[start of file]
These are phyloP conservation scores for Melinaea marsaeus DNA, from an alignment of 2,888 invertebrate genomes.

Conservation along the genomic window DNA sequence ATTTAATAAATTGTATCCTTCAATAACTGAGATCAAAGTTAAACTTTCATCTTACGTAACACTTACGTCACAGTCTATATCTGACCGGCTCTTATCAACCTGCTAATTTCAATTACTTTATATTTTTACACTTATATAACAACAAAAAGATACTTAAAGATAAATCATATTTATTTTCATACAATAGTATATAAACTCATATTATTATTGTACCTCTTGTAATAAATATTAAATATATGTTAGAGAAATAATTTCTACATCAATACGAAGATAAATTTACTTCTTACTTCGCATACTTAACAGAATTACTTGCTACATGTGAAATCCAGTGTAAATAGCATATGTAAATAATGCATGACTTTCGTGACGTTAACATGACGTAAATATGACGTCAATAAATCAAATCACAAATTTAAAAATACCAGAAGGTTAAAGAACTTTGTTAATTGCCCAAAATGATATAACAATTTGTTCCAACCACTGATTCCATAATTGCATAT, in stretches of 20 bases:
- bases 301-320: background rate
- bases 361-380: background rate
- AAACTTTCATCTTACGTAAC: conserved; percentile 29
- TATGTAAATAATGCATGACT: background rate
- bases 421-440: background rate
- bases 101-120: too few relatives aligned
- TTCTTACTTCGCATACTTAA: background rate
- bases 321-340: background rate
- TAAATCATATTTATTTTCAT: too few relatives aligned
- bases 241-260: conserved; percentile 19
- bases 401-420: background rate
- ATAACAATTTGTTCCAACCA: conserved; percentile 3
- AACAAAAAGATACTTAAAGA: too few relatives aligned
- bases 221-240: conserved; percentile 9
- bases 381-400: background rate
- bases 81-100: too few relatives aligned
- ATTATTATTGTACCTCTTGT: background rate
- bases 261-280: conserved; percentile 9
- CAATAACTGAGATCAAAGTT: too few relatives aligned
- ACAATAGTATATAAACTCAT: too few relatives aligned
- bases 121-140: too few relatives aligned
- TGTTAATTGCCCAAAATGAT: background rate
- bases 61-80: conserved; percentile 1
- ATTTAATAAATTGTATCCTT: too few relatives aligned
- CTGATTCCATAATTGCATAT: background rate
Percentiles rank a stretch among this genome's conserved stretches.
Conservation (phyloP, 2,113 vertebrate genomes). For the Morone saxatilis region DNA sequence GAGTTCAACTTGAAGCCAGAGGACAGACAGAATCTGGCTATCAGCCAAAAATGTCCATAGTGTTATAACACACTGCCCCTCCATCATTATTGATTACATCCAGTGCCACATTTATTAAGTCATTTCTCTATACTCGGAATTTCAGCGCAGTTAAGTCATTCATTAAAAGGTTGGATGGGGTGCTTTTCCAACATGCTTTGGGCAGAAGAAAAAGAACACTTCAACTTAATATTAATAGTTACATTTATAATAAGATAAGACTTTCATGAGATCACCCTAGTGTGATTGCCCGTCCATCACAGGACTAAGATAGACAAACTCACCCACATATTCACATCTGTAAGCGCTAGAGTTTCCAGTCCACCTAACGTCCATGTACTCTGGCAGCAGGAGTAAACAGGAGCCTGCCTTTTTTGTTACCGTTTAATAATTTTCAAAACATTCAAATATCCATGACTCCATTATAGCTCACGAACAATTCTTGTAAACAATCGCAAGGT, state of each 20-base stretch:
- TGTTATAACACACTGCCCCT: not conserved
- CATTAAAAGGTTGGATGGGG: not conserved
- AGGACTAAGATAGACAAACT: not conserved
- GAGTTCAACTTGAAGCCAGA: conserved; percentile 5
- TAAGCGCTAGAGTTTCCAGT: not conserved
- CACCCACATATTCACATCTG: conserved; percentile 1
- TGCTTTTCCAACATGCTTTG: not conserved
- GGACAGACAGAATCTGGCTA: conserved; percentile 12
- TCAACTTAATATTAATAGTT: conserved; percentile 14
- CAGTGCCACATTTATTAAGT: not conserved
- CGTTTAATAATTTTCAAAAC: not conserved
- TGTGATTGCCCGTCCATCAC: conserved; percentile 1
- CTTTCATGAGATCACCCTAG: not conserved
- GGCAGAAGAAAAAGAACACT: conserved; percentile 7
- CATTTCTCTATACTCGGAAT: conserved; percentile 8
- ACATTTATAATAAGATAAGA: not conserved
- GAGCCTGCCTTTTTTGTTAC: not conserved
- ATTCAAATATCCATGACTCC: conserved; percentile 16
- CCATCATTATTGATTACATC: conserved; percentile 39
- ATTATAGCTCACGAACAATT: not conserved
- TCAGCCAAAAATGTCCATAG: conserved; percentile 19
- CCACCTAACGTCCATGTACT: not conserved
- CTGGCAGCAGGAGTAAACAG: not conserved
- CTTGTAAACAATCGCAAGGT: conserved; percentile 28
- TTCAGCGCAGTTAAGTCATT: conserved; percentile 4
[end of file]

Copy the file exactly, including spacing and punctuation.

These are phyloP conservation scores for Melinaea marsaeus DNA, from an alignment of 2,888 invertebrate genomes.

Conservation along the genomic window DNA sequence ATTTAATAAATTGTATCCTTCAATAACTGAGATCAAAGTTAAACTTTCATCTTACGTAACACTTACGTCACAGTCTATATCTGACCGGCTCTTATCAACCTGCTAATTTCAATTACTTTATATTTTTACACTTATATAACAACAAAAAGATACTTAAAGATAAATCATATTTATTTTCATACAATAGTATATAAACTCATATTATTATTGTACCTCTTGTAATAAATATTAAATATATGTTAGAGAAATAATTTCTACATCAATACGAAGATAAATTTACTTCTTACTTCGCATACTTAACAGAATTACTTGCTACATGTGAAATCCAGTGTAAATAGCATATGTAAATAATGCATGACTTTCGTGACGTTAACATGACGTAAATATGACGTCAATAAATCAAATCACAAATTTAAAAATACCAGAAGGTTAAAGAACTTTGTTAATTGCCCAAAATGATATAACAATTTGTTCCAACCACTGATTCCATAATTGCATAT, in stretches of 20 bases:
- bases 301-320: background rate
- bases 361-380: background rate
- AAACTTTCATCTTACGTAAC: conserved; percentile 29
- TATGTAAATAATGCATGACT: background rate
- bases 421-440: background rate
- bases 101-120: too few relatives aligned
- TTCTTACTTCGCATACTTAA: background rate
- bases 321-340: background rate
- TAAATCATATTTATTTTCAT: too few relatives aligned
- bases 241-260: conserved; percentile 19
- bases 401-420: background rate
- ATAACAATTTGTTCCAACCA: conserved; percentile 3
- AACAAAAAGATACTTAAAGA: too few relatives aligned
- bases 221-240: conserved; percentile 9
- bases 381-400: background rate
- bases 81-100: too few relatives aligned
- ATTATTATTGTACCTCTTGT: background rate
- bases 261-280: conserved; percentile 9
- CAATAACTGAGATCAAAGTT: too few relatives aligned
- ACAATAGTATATAAACTCAT: too few relatives aligned
- bases 121-140: too few relatives aligned
- TGTTAATTGCCCAAAATGAT: background rate
- bases 61-80: conserved; percentile 1
- ATTTAATAAATTGTATCCTT: too few relatives aligned
- CTGATTCCATAATTGCATAT: background rate
Percentiles rank a stretch among this genome's conserved stretches.
Conservation (phyloP, 2,113 vertebrate genomes). For the Morone saxatilis region DNA sequence GAGTTCAACTTGAAGCCAGAGGACAGACAGAATCTGGCTATCAGCCAAAAATGTCCATAGTGTTATAACACACTGCCCCTCCATCATTATTGATTACATCCAGTGCCACATTTATTAAGTCATTTCTCTATACTCGGAATTTCAGCGCAGTTAAGTCATTCATTAAAAGGTTGGATGGGGTGCTTTTCCAACATGCTTTGGGCAGAAGAAAAAGAACACTTCAACTTAATATTAATAGTTACATTTATAATAAGATAAGACTTTCATGAGATCACCCTAGTGTGATTGCCCGTCCATCACAGGACTAAGATAGACAAACTCACCCACATATTCACATCTGTAAGCGCTAGAGTTTCCAGTCCACCTAACGTCCATGTACTCTGGCAGCAGGAGTAAACAGGAGCCTGCCTTTTTTGTTACCGTTTAATAATTTTCAAAACATTCAAATATCCATGACTCCATTATAGCTCACGAACAATTCTTGTAAACAATCGCAAGGT, state of each 20-base stretch:
- TGTTATAACACACTGCCCCT: not conserved
- CATTAAAAGGTTGGATGGGG: not conserved
- AGGACTAAGATAGACAAACT: not conserved
- GAGTTCAACTTGAAGCCAGA: conserved; percentile 5
- TAAGCGCTAGAGTTTCCAGT: not conserved
- CACCCACATATTCACATCTG: conserved; percentile 1
- TGCTTTTCCAACATGCTTTG: not conserved
- GGACAGACAGAATCTGGCTA: conserved; percentile 12
- TCAACTTAATATTAATAGTT: conserved; percentile 14
- CAGTGCCACATTTATTAAGT: not conserved
- CGTTTAATAATTTTCAAAAC: not conserved
- TGTGATTGCCCGTCCATCAC: conserved; percentile 1
- CTTTCATGAGATCACCCTAG: not conserved
- GGCAGAAGAAAAAGAACACT: conserved; percentile 7
- CATTTCTCTATACTCGGAAT: conserved; percentile 8
- ACATTTATAATAAGATAAGA: not conserved
- GAGCCTGCCTTTTTTGTTAC: not conserved
- ATTCAAATATCCATGACTCC: conserved; percentile 16
- CCATCATTATTGATTACATC: conserved; percentile 39
- ATTATAGCTCACGAACAATT: not conserved
- TCAGCCAAAAATGTCCATAG: conserved; percentile 19
- CCACCTAACGTCCATGTACT: not conserved
- CTGGCAGCAGGAGTAAACAG: not conserved
- CTTGTAAACAATCGCAAGGT: conserved; percentile 28
- TTCAGCGCAGTTAAGTCATT: conserved; percentile 4